While those working in the network engineering world are quite familiar with the expression “it is always something!,” defining this (often exasperated) declaration is a little trickier. The wise folks in the IETF, however, have provided a definition in RFC1925. Rule 7, “it is always something,” is quickly followed with a corollary, rule 7a, which says: “Good, Fast, Cheap: Pick any two (you can’t have all three).”
You can either quickly build a network which works well and is therefore expensive, or take your time and build a network that is cheap and still does not work well, or… Well, you get the idea. There are many other instances of these sorts of three-way tradeoffs in the real world, such as the (in)famous CAP theorem, which states a database can be consistent, available, and partitionable (or partitioned). Eventual consistency, and problems from microloops to surprise package deliveries (when you thought you ordered one thing, but another was placed in your cart because of a database inconsistency) have resulted. Another form of this three-way tradeoff is the much less famous, but equally true, state, optimization, surface tradeoff trio in network design.
It is possible, however, to build a system which fails at all three measures—a system which is expensive, takes a long time to build, and does not perform well. The fine folks at the IETF have provided examples of such systems.
For instance, RFC1149 describes a system of transporting IPv4 packets over avian carriers, or pigeons. This is particularly useful in areas where electricity and network cabling are not commonly found. To quote the relevant part of the RFC:
The IP datagram is printed, on a small scroll of paper, in hexadecimal, with each octet separated by whitestuff and blackstuff. The scroll of paper is wrapped around one leg of the avian carrier. A band of duct tape is used to secure the datagram's edges. The bandwidth is limited to the leg length.
The specification of duct tape is quite odd, however; perhaps the its water-resistant properties are required for this mode of transport. This mode of transport has been adapted for use with the more modern (in relative terms only!) IPv6 transport in RFC6214. For situation where quality of service is critical, RFC2549 describes quality of service extensions to the transport mechanism.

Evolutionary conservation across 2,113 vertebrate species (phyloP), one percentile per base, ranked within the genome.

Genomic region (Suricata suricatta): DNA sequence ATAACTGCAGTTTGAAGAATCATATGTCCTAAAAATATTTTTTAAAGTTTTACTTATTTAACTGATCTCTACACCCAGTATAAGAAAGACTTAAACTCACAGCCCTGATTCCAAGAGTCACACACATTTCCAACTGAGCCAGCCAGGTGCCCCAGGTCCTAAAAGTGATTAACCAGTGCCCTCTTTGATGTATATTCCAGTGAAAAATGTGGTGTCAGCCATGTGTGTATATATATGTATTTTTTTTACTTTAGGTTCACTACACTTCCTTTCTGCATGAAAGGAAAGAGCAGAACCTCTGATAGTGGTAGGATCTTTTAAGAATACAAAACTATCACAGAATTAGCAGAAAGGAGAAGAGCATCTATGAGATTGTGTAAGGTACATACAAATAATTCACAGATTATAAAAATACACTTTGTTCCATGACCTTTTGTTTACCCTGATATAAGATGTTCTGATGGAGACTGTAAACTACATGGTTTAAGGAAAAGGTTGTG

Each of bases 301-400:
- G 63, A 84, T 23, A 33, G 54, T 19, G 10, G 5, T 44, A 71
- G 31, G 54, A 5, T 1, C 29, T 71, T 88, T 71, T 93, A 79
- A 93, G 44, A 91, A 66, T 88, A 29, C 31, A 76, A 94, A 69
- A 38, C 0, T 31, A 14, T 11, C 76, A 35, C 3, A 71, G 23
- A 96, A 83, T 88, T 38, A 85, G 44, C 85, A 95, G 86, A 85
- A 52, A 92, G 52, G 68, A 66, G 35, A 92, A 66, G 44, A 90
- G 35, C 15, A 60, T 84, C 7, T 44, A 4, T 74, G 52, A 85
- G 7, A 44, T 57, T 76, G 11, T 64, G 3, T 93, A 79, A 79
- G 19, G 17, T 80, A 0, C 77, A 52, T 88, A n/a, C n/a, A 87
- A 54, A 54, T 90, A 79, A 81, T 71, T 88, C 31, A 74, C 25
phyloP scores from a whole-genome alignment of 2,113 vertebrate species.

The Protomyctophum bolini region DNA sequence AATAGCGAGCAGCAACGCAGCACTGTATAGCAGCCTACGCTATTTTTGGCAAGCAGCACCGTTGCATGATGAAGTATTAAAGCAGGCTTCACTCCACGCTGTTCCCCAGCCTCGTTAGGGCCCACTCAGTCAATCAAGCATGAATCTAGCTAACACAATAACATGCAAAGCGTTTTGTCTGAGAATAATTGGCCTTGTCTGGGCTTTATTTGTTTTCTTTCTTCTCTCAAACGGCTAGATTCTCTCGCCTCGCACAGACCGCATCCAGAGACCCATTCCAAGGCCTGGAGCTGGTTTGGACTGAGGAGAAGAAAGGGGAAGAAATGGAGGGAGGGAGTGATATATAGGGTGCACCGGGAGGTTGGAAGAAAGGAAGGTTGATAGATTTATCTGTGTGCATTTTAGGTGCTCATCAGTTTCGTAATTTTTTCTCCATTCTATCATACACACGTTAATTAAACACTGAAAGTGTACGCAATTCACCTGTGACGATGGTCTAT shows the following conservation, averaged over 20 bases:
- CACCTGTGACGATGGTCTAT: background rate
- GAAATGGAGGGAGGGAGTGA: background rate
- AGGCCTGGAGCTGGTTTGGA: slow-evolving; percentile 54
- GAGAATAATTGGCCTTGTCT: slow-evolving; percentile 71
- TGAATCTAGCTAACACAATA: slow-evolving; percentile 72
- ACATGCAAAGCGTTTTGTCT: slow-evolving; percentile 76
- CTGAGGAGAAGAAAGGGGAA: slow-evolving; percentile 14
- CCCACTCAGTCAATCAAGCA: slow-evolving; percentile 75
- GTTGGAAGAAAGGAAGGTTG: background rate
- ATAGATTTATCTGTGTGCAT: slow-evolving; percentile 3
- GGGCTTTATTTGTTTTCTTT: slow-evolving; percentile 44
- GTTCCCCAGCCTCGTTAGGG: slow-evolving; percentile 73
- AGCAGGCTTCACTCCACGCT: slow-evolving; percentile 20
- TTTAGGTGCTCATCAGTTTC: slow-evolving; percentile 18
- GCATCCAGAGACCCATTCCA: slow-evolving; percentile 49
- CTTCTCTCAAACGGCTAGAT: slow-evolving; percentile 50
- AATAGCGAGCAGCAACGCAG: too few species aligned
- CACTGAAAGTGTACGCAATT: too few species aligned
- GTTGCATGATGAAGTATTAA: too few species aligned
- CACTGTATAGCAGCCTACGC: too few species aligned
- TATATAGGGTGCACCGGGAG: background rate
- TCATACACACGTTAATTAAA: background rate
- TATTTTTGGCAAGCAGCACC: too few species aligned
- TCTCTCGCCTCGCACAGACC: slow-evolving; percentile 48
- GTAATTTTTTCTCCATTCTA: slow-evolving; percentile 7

To further prove it is possible to build a network which is slow, expensive, and does not work well, RFC4824 describes the transmission of packets through semaphore flag signaling, or SFSS. Commonly used to signal between two ships when no other form of communication is available, SFSS consists of a sender who positions (waves) flags of particular shape and color in specific positions to signal individual characters. Rather than transmitting letters or other characters, RFC4824 describes using these flags to transmit 0’s, 1’s, and the framing elements required to transmit an IPv4 datagram over long distances. The advantage of such a system is, much like the avian carrier, that it will operate where there is no electricity. The disadvantage is the cost of encoding and decoding the packet’s contents may be many orders of magnitude more difficult than using existing SFSS specifications to signal messages.
Finally, RFC7511 provides an option which allows the most use of resources on any network while providing the slowest possible network performance by allowing senders to include a scenic route header on IPv6 packets. This header notifies routers and other networking devices that this packet would like to take the scenic route to its destination, which will cause paths including avian carriers (as described in RFC6214) to be chosen over any other available path.
Russ White has more than twenty years' experience in designing, deploying, breaking, and troubleshooting large scale networks. Russ is currently a member of the Architecture Team at LinkedIn, where he works on next generation data center designs, complexity, and security. His most recent books are The Art of Network Architecture and Navigating Network Complexity.